Putting it back together again

When a vital roadway gets knocked out of service, it's our job to get it back open as quickly as possible for drivers, and emergency responders. Fixing something like a bridge fixed is by no means, a small feat. An average of 15,000 vehicles each day use the northbound lanes of the SR 529 Snohomish River bridge from Everett to Marysville. This hard-working blue-collar bridge has been around for 85 years and took quite a beating this weekend when a driver smacked an SUV into a couple of support beams.

For safety, our inspectors closed the northbound bridge until the damaged support beams could be fixed. These are critical pieces that support the bridge deck. Replacement parts can't be ordered out of a catalogue, we had to custom make them from raw steel.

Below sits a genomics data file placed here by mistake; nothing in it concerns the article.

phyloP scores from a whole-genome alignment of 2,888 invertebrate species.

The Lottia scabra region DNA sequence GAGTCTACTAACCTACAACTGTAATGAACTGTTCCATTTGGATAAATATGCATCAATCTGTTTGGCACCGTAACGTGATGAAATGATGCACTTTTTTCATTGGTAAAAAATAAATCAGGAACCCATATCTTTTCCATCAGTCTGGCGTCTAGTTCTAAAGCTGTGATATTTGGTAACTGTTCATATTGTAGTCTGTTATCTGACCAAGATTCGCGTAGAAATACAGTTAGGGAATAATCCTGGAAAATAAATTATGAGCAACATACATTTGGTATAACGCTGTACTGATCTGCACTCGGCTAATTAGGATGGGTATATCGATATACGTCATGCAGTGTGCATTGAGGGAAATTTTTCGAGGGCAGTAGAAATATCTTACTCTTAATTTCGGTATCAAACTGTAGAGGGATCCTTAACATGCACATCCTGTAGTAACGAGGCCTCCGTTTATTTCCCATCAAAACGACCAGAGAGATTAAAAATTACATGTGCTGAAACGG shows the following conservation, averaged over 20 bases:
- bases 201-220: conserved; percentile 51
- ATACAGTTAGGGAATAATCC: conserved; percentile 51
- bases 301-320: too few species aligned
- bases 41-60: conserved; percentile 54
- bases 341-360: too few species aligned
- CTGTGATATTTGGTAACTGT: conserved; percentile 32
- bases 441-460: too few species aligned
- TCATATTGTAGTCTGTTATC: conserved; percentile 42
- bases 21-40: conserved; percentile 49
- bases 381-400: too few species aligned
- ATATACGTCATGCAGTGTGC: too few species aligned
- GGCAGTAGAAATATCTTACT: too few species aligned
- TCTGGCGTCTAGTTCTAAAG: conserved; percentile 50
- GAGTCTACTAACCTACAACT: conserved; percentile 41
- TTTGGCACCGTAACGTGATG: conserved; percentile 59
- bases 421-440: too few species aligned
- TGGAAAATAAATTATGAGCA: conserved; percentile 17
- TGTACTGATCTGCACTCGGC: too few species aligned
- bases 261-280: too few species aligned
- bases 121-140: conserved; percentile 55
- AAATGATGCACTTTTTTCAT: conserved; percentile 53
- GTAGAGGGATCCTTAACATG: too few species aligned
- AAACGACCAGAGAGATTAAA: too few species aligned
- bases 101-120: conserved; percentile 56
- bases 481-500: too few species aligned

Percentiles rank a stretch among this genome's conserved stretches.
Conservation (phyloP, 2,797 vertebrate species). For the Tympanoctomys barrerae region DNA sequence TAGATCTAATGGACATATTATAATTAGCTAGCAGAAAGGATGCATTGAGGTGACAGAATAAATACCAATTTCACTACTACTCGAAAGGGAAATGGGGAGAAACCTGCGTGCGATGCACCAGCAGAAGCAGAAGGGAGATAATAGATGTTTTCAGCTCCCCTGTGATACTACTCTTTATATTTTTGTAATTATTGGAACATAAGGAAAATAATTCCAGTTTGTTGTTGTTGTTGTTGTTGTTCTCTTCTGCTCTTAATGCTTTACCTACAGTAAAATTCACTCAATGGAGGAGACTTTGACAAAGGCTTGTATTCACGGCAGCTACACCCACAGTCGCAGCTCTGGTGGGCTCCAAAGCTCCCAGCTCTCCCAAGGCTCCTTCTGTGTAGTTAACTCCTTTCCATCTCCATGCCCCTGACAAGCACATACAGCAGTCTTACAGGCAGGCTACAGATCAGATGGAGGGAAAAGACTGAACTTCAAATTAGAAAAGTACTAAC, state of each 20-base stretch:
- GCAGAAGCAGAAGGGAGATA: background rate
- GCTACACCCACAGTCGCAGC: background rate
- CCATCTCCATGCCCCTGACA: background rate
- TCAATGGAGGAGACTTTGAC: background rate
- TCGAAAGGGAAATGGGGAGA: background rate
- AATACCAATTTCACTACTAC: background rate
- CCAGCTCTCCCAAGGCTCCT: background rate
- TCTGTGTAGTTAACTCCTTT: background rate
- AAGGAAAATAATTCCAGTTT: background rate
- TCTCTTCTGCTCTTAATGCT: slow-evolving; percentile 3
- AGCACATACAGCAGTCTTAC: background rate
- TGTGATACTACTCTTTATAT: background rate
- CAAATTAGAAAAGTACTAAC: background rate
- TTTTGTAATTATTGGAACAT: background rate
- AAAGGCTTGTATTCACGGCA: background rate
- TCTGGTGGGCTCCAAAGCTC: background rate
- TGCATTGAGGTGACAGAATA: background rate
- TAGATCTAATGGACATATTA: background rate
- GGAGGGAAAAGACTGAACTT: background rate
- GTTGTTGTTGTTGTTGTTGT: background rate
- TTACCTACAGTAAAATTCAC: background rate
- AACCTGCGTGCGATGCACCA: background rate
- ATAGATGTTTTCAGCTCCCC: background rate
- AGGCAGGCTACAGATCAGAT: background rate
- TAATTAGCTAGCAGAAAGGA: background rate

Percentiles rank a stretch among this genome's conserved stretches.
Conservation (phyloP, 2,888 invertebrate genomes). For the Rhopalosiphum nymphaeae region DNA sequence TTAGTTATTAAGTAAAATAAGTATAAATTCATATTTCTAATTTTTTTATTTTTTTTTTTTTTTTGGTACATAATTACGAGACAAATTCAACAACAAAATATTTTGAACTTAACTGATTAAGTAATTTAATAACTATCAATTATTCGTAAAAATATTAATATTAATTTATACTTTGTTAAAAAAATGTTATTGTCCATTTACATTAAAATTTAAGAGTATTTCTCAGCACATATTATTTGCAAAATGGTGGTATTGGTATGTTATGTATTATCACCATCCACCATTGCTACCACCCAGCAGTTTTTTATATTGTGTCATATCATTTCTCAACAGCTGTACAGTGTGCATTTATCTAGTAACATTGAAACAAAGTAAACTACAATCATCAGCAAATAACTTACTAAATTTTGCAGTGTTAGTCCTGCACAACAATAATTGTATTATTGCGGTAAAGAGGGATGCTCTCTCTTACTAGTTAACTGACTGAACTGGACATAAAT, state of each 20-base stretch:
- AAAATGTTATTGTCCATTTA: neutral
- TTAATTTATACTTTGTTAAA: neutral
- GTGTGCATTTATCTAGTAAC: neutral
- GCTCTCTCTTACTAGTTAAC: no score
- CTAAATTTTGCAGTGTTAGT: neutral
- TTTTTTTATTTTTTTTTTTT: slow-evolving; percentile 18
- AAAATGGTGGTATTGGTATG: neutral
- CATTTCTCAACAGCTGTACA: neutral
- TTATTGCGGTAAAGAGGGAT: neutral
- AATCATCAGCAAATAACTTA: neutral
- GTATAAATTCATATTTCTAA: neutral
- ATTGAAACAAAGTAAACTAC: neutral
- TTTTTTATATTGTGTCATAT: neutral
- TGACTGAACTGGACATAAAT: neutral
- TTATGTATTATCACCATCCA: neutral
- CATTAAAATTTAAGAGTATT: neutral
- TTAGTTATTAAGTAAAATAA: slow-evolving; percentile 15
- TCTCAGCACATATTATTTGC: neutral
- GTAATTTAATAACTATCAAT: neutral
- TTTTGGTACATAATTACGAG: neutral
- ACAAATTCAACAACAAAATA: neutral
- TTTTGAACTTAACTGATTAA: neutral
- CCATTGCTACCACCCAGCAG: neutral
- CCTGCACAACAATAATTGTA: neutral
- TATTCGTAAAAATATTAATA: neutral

A team of about 30 worked in shifts around the clock to design, fabricate and install a new diagonal and vertical support beam.

We didn't want to risk further stress on the bridge deck, so we needed to park heavy equipment on the ground and use boom lifts to access the damaged support beams. Replacement parts were up to 30 feet long and weighed as much as 1000 pounds. It's really tough to safely get those pieces in place in the driving rain with high winds.

After about 500 combined hours of work, the northbound SR 529 Snohomish River bridge reopened to traffic at about 12:30 p.m., Tuesday, Dec. 4. We don't roll the dice on safety. It's pretty amazing how quickly it all came together. In 81 hours, the bridge went from damaged to repaired. We closed it, stabilized it, designed replacement parts, fabricating and installed them - and only disrupting one event commute for drivers.